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Projekt Grenadier to get BMW engines

No longer just a Defender clone, INEOS's plan for an all-new old-school off-roader is finally taking shape

By Mike Duff / Monday, March 18, 2019

When plans for the curiously named Projekt Grenadier first came out it's fair to say that they seemed more eccentric than realistic. In a nutshell, billionaire Jim Ratcliffe, founder of the vast INEOS chemical empire, was so upset by the axing of the Land Rover Defender that he decided to build his own replacement. Originally this was pitched as being a near-clone - something which displeased Land Rover with its own new Defender in the works - the plan then shifting to the idea of creating a new rugged off-roader in its own right.

But now things are getting increasingly serious. Last year we were told that MBTech, an engineering consultancy spun from Mercedes Benz in 1995, was working on productionizing a vehicle. Now Projekt Grenadier has announced that the finished product will use BMW engines, and has also released a single teaser image of what appears to be a GRENADIER embossed bonnet pressing.

PH also got to chat with Grenadier's commercial director Mark Tennant, who added some extra details to the modest tally that have been officially released. The most significant of which being that INEOS has dedicated no less than £600m to the creation of this new model - pretty much exactly what a big carmaker would spend on a fresh offering. So properly serious, then.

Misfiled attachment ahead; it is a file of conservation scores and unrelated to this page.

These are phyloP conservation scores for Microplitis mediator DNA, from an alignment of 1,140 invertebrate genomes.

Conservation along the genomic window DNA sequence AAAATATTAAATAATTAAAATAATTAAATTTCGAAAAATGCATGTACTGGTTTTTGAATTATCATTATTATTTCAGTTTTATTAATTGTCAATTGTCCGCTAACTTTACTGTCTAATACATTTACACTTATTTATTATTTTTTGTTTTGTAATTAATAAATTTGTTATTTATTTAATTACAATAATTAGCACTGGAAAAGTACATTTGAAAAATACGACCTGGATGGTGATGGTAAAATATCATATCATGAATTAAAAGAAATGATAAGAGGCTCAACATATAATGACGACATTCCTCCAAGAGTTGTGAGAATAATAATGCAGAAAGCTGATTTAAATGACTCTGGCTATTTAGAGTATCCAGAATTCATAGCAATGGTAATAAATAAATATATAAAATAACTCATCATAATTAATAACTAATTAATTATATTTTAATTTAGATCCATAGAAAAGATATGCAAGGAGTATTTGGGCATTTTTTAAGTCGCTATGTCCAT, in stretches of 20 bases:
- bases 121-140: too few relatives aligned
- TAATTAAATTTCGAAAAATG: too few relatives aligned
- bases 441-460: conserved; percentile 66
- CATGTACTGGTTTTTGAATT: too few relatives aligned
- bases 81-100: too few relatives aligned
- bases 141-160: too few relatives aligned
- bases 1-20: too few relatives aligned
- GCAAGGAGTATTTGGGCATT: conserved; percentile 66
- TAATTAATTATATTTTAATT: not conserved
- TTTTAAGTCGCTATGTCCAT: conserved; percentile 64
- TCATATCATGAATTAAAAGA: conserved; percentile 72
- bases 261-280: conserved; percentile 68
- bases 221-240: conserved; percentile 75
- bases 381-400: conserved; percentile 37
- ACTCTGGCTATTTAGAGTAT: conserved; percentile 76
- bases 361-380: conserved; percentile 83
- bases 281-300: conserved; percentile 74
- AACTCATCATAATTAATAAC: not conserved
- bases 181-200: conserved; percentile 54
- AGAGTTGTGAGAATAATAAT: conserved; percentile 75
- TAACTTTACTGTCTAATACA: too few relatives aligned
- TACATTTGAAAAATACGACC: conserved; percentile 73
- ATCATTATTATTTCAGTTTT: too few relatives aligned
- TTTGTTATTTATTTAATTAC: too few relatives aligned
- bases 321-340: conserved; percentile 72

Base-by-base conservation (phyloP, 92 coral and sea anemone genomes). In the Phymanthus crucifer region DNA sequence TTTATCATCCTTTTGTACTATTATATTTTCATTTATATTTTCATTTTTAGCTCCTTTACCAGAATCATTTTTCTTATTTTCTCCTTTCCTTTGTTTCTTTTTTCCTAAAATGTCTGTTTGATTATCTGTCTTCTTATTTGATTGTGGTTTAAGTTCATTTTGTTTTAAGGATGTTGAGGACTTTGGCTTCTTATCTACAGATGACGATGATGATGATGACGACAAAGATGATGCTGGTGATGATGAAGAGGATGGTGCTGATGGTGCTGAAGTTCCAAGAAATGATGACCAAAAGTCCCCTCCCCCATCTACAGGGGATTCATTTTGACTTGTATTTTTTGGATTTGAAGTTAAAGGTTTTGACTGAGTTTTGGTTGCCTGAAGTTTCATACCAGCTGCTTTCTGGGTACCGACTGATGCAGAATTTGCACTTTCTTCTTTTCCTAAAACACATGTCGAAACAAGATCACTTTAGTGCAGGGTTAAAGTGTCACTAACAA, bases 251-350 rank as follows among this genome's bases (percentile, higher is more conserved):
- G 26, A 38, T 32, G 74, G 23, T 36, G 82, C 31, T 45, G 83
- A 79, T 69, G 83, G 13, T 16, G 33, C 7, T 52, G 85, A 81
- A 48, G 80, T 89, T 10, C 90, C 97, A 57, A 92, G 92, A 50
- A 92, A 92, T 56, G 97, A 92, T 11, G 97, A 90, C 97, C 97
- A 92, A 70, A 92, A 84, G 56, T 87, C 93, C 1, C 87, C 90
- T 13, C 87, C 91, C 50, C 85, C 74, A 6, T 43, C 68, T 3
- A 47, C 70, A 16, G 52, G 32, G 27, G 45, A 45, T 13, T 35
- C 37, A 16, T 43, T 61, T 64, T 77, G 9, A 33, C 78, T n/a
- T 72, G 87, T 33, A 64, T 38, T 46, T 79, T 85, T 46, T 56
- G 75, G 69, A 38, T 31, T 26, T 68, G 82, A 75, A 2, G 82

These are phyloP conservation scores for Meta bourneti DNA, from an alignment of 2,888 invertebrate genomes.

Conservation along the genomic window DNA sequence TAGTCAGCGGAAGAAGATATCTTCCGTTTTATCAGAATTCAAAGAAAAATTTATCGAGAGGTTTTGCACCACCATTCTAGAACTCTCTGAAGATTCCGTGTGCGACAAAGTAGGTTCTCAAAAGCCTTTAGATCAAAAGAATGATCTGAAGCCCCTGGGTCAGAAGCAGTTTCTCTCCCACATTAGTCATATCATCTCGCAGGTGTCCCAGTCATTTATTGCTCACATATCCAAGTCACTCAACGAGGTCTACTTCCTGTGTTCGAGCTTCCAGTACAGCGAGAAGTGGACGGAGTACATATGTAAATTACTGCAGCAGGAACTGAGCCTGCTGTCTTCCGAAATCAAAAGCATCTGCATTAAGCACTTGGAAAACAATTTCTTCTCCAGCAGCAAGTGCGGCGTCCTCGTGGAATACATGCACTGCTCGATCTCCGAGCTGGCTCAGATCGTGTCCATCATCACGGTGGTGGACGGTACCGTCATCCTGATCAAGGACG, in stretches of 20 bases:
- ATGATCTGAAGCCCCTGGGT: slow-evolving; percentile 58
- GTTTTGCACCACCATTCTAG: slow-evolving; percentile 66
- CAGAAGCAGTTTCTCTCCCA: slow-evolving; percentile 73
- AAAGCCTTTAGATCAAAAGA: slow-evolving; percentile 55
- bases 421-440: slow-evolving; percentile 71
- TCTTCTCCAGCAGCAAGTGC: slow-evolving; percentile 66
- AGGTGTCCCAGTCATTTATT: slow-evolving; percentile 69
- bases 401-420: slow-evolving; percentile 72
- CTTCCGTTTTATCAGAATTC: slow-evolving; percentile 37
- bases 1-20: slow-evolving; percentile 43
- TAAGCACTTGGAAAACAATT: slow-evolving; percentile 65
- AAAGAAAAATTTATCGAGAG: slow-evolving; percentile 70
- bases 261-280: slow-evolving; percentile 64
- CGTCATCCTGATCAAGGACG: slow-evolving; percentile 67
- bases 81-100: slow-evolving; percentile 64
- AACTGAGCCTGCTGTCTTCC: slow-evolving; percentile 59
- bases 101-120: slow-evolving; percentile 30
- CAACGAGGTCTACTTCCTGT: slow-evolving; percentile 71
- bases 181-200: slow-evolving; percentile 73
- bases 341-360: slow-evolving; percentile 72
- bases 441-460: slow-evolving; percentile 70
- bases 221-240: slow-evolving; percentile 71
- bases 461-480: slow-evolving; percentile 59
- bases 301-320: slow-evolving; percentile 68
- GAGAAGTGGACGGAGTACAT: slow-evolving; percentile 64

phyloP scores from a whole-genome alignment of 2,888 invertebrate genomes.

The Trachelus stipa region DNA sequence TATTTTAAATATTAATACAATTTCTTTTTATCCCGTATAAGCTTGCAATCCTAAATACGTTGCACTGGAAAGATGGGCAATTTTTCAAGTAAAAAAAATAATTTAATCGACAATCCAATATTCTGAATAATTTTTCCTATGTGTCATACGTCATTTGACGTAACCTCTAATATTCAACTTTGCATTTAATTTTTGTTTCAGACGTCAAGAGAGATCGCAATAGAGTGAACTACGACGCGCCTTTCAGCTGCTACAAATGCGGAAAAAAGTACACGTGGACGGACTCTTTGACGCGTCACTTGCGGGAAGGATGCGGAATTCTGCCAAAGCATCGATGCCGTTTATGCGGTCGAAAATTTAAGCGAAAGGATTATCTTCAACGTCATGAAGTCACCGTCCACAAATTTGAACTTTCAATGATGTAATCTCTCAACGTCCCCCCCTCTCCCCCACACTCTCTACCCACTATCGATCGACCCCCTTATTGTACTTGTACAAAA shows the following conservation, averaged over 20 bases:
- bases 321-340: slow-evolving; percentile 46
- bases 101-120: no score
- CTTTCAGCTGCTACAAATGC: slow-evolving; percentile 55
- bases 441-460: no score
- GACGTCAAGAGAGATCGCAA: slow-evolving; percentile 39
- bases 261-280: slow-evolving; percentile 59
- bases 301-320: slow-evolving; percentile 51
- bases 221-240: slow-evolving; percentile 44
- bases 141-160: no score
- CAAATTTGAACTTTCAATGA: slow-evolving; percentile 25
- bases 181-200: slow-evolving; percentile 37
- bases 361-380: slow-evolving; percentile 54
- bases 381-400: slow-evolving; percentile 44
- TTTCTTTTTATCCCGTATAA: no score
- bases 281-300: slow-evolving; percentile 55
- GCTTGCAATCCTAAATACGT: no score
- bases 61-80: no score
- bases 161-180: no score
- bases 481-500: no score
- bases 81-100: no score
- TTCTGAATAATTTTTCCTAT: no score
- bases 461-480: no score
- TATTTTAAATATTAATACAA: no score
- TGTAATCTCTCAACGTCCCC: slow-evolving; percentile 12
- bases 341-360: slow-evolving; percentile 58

Beyond confirming the fact it plans to use both petrol and diesel BMW engines, Grenadier hasn't given any more details, although Tennant's assertion that the finished vehicle should be seen as a proper utility makes it likely we're talking about four-cylinder power rather than full-fat V8s. The finished Grenadier will be sold around the world, Tennant confirming it will definitely be homologated for both Europe and the U.S.

On this side of the Atlantic the ambition is to provide an alternative to the separate chassis pickups that have taken over from old-school off-roaders and with similar pricing; in the U.S. Tennant admits that the buying profile is likely to be more affluent and "lifestyle". But in other parts of the world the plan is that a bare bones version will offer rugged transport suited to low infrastructure environments; a decent percentage of production might end up in UN white.

While the classic Land Rover remains on the list of influences, we've also been told to think in terms of the Jeep Wrangler, early Land Cruiser and Mercedes G-Wagen. There's no confirmation on there being more than one version, but punchy volumes predictions - Tennant says the plan is to make up to 25,000 a year - suggest there will be a variety of body styles and probably also wheelbases. For context, the Defender sold substantially less than that for the last decade of its existence, albeit without any American sales.

The single teaser shot isn't giving much away, beyond the fact that Grenadier looks to have a raised bonnet - which could also mean Defender style flat front wings - and that the paint finish of what is certain to be an early prototype seems a little, let's say, rugged. Given the drip feed of news there will be plenty more details to come before we eventually see the finished vehicle.

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